Prostate Cancer Testing, Staging, Treatment and Prognosis

Prostate cancer Testing and staging

Once it has been determined that a patient has prostate cancer, more tests are needed in order to determine how far the carcinoma has spread. This process is called staging, in which scans are done of various other parts of the body, and tissue tests as well, to tell if there are metastatic prostate cancer cells in those regions or not. One big fear is bone metastasis, which poses the most problems and which is not considered curable. Nonetheless, even such advanced stage disease can be treated to some extent, with more aggressive treatment.

The first step in staging is actually already completed by the biopsy, which shows the mutation in the abnormal cells to effect against the healthy cells. Their degree of deviation allows for Gleason numbers to be extracted from the scrutiny, and a Gleason score calculated which to a large extent tells how aggressive the disease is. The PSA level too is indicative of the stage of the disease once prostate cancer has been confirmed, while the MRI, CT, and radionuclide bone scans help to determine metastasis.

Prostate cancer treatment

Treatment generally depends on the stage of the cancer, the age of the patient, and his general state of health. Men over the age of 70 with early-stage prostate cancer may be accorded active surveillance or watchful waiting to see if the disease progresses faster or if it doesn’t, peradventure he could die of other causes before they develop prostate cancer symptoms. A radical prostatectomy in an assortment of variations can be done to surgically remove the tumor if it is still in the prostate, sometimes combined with radiation. Radiotherapy (external beam or brachytherapy) uses high-energy (ionizing) radiation to kill cancer cells or stop them from growing; while hormonal therapy deals with the hormones that promote prostate cancer cell growth, thereby slowing their progression and causing them to sometimes shrink.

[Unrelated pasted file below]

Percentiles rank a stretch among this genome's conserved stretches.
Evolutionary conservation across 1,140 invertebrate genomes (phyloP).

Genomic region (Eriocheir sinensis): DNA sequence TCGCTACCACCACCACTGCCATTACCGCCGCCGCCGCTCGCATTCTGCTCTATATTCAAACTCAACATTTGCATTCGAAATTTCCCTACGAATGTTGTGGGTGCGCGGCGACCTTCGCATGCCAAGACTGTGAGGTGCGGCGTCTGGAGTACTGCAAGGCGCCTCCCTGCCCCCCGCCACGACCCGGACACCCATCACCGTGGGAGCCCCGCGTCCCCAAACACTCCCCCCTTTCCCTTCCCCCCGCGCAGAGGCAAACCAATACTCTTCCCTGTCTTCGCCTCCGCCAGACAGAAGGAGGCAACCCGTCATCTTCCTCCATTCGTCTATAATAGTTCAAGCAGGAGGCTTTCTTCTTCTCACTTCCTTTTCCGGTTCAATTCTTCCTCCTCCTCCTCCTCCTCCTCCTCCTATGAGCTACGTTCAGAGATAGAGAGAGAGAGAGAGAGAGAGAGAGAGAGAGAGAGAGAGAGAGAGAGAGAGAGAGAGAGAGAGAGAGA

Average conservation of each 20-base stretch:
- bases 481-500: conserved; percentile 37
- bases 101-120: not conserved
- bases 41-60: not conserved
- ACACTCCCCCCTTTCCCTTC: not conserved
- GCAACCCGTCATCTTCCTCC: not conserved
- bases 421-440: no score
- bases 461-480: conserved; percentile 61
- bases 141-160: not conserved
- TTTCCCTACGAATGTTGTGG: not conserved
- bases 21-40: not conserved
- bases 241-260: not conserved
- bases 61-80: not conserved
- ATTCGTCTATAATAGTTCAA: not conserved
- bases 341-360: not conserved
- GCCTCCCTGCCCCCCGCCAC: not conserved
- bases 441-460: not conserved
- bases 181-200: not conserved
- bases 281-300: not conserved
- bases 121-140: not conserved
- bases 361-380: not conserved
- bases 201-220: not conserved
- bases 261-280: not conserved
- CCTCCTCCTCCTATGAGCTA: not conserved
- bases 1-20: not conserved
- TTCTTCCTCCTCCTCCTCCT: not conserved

Chemotherapy is the use of anticancer drugs to treat the disease, mostly when the disease has spread beyond the prostate; and immunotherapy is a remedy that follows a similar pattern but instead strengthens the body’s immune system to do its own fighting. Other prostate cancer treatments under include cryosurgery and HIFU. Cryosurgery or cryotherapy uses instruments to destroy cancer cells by freezing them; while HIFU, High-Intensity Focused Ultrasound, uses high-energy sound waves to destroy cancer cells. Prognosis is usually good for early stage prostate cancer over five to ten years after treatment, but the survival rate drops more sharply thereafter.

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